Faster page turns

June 8, 2010 at 04:53 PM ·

Last year, I ditched my shoulder rest and now I can't turn the pages fast enough.  My first thought was, hire a full time page turner.  Nah, I don't make enough money for that.  When using a shoulder rest, you just use your left hand to turn the pages.  Now that I am playing restless, if I take my left hand off the instrument, it will fall to the ground.  I can't turn with my right hand because it is busy holding the bow.  So, how does one go about turning the page quickly when playing without a rest?

Replies (28)

June 8, 2010 at 08:26 PM ·

Smiley, I have a Way To Do This.....I was planning to make a video and put it in my blog, so ....coming soon....how to turn a page! :)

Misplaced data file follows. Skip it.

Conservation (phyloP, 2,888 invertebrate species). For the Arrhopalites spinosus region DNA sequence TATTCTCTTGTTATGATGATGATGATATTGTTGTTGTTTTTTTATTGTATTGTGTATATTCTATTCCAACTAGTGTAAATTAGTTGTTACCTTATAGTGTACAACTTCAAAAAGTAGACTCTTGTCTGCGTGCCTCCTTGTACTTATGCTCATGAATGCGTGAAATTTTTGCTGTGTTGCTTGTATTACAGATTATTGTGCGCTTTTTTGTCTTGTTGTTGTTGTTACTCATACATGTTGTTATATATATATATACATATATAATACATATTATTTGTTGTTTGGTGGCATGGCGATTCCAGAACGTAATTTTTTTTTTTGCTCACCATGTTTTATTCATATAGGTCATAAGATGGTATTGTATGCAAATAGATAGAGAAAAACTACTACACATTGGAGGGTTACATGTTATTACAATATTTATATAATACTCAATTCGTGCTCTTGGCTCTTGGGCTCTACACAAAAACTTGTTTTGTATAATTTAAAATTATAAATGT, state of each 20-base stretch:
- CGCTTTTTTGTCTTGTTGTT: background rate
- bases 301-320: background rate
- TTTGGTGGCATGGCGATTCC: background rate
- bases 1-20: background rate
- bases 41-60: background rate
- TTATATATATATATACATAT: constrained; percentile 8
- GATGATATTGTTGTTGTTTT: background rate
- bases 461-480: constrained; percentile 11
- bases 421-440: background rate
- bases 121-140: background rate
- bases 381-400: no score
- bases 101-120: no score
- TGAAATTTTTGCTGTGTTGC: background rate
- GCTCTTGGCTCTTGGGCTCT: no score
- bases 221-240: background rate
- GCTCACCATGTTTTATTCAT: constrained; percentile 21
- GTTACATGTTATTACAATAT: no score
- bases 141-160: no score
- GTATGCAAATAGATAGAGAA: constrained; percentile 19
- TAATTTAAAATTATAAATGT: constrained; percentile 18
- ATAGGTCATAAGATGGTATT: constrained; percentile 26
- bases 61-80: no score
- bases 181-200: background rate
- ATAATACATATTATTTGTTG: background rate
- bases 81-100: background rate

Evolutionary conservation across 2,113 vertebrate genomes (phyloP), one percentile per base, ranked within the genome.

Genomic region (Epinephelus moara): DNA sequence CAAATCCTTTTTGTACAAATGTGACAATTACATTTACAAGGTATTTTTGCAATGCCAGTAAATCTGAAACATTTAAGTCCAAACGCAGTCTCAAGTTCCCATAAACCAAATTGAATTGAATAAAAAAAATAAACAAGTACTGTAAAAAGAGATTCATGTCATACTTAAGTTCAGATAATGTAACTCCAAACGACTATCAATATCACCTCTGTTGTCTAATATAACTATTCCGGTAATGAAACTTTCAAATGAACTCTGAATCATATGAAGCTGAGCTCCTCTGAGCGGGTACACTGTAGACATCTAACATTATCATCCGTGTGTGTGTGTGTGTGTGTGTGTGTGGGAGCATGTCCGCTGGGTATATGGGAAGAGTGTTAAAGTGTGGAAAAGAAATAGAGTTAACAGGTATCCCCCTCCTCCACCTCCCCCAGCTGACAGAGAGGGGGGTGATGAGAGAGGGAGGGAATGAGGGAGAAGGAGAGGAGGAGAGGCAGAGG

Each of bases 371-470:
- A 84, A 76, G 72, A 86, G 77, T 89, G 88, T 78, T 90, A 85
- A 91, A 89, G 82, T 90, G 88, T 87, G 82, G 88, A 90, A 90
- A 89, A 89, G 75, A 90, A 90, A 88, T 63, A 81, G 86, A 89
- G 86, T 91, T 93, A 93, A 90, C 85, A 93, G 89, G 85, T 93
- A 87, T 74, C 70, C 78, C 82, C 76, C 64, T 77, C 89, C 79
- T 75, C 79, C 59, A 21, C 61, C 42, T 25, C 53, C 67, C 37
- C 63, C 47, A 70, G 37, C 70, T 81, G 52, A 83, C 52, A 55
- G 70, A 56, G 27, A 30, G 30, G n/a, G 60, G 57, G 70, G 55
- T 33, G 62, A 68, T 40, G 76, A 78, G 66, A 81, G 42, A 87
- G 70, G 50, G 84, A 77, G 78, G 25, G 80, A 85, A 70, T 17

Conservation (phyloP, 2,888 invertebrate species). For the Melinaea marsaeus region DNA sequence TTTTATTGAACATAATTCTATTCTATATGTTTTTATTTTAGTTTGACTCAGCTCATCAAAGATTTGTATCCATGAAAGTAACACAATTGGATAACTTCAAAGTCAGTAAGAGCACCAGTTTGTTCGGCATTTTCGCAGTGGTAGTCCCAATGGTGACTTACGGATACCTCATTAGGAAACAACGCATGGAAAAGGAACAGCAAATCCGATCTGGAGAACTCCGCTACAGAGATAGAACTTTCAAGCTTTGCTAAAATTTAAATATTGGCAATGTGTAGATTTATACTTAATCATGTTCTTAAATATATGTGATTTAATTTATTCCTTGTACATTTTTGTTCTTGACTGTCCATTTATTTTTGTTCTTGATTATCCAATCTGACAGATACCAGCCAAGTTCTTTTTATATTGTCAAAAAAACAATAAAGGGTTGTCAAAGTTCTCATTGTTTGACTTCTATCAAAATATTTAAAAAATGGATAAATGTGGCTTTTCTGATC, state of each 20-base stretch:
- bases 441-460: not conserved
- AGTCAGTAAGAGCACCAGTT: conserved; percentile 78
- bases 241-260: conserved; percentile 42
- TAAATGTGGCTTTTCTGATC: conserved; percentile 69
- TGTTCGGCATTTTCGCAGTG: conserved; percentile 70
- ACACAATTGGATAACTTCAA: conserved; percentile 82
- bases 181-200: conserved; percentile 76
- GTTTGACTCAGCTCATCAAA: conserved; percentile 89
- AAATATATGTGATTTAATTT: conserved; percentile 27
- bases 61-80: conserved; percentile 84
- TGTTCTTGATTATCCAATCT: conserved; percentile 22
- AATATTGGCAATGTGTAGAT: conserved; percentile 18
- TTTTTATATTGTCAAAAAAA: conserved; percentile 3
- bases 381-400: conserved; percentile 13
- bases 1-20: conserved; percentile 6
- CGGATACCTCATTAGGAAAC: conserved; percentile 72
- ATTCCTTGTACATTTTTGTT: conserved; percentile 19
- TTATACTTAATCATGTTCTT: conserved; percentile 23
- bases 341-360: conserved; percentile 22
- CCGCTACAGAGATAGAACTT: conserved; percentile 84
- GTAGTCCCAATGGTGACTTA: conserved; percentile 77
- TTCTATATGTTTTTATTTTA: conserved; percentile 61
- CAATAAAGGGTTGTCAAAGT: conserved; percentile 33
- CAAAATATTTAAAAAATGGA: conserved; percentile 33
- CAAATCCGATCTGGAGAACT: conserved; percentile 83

June 8, 2010 at 08:35 PM ·

As a pianist, the only thing I've ever found that works is to memorize the music or wait until the easier bits, and if that means you turn the page a bar too late, then so be it.  Sorry.  :-(  Another option is to just zox the pages to the parts you have trouble with.  Hopefully, it's less than will fit on the music stand side by side.

June 8, 2010 at 09:05 PM ·

Lower the bow into the left hand (as it holds the fiddle touching the body, to minimize the distance the bow has to go) and turn with the right hand. This is a good idea in orchestral contexts regardless of shoulder-rest choice because it avoids leaning your body into/in front of your stand partner to turn with the left hand.

June 8, 2010 at 09:28 PM ·

I second Jude's method!

June 8, 2010 at 09:30 PM ·